When it's time for dinner, Jack commandeers the grill, giant control freak that he is. Kent doesn't complain. His eye catches on the Cup standing guard at the table while they eat. “You're not going to put anything in it?” he asks Jack. “We could make a sundae or something.”
Jack shakes his head. “It's enough to look at it, you know?”
They have s'mores instead. Kent does the marshmallows for both of them. Jack always burns his.
Fireworks start up like clockwork as soon as the sun goes down. He and Jack drag lawn chairs out to the perfect spot on his property, the bit of high ground with no trees to obstruct their view. The temperature drops as they sit, the darkness bringing relief from the heat of the day, a soft caressing breeze at their backs.
The Cup gleams between them, reflecting the flashes in the sky, red and blue and gold.
Kent dangles his hand down and plucks idly at the tall summer grass. At some point, he just has to ask. He's been chewing on it all day. “Why are you really here, Jack?”
Kent makes a skeptical noise. They'd made a lot of promises.
“And I...guess I wanted to thank you,” Jack adds. “You're a big part of why I have this.”
Kent snorts. “Yeah, you're welcome for getting knocked out of conference finals.”
“That's not what I meant.”
Another firework shoots up, higher than the rest. It crackles red before spilling down in shimmering fountains of sparks, like comet trails.
He can tell Jack's looking at him without needing to turn his head, the same way he always could when they were on the ice together. Old habits die hard, he guesses.
Kent sighs. “I guess we really made it now, huh?”
Jack doesn't answer.
Kent closes his eyes and listens to the distant booms until the world goes still, silence fading into the low hum of a million crickets.
He gets to his feet reluctantly. “We should go inside,” he says. “We're going to get eaten alive out here.” He holds out a hand to help Jack up. “C'mon, Zimms.”
Jack's expression is hard to read in the dark. He takes Kent's hand and pulls himself to standing. He doesn't let go.
Kent's heart thumps.
Jack shuffles closer. Kent takes a step back and nearly trips over his lawn chair. “Jack, what—”
His voice catches in his throat when Jack's other hand slides up his jaw.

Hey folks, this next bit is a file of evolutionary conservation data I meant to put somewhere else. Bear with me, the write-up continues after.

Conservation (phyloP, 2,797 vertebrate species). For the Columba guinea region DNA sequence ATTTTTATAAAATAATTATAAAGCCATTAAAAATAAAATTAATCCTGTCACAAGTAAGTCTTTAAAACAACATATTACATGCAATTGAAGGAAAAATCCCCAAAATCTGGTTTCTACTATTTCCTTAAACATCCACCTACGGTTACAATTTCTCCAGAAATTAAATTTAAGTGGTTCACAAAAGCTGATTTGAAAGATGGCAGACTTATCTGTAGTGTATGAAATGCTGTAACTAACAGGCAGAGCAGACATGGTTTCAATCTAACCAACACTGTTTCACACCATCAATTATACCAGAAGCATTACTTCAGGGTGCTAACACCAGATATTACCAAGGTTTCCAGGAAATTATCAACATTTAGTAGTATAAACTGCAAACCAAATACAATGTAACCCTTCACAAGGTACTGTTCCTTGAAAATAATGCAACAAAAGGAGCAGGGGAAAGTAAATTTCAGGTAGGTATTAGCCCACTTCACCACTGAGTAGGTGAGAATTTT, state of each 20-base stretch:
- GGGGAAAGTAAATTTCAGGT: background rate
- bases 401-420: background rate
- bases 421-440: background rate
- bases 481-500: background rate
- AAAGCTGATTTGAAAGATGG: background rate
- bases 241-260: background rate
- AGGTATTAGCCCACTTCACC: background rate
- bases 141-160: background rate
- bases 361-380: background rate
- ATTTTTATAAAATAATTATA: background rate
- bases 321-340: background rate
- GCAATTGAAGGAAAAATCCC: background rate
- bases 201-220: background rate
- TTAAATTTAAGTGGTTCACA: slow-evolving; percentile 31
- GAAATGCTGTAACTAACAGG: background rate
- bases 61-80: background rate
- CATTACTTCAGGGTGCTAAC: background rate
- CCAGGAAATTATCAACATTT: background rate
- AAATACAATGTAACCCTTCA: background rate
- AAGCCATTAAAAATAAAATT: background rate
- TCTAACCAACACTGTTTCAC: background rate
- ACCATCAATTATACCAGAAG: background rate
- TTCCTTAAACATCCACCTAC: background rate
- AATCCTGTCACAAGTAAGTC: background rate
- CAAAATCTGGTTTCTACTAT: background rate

“We made it,” Jack whispers. He closes the distance slowly, one aching millimeter at a time. Kent stands stunned, helpless to resist.
He sucks in a breath. Jack tastes like burnt marshmallow, sweet and a little bitter.
It's over in a blink.
“I have to go back now,” Jack tells him. “Chain of custody and all that.”
Kent nods. “Yeah, custody, of course.” Jack has to return the Cup. Then he'll go back to his normal life, the one without Kent in it, and this day will just be a strange blip disappearing on the horizon.
“S'more for the road?” he asks.
Kent watches Jack load the Cup into his car, wrapped in a blanket and seatbelted for safety. When he's done, he walks back up to the edge of the deck, where Kent's sitting hugging his knees to his chest.
Kent wishes he had something more to say.
Jack's quiet for a long breath. “See you around, Parse.”
The gravel crunches under Jack's feet, each step carrying him a little further out of reach.
“Jack,” he calls.
“You could come back, if you wanted. I'll be here.”
The words linger awkwardly in the air. Kent rubs at the back of his neck, embarrassed. What had possessed him to say that?
Kent jerks his head up. “Yeah,” he replies, his voice barely audible.
Jack hears him anyway.
“Okay,” he says, one of his old smiles spreading across his face, the kind of smile that lit up his eyes and made Kent's heart leap in his chest, just exactly the way it was leaping now. “I think I will.”
Hope tingles up Kent's spine. Maybe old habits die hard for Jack, too.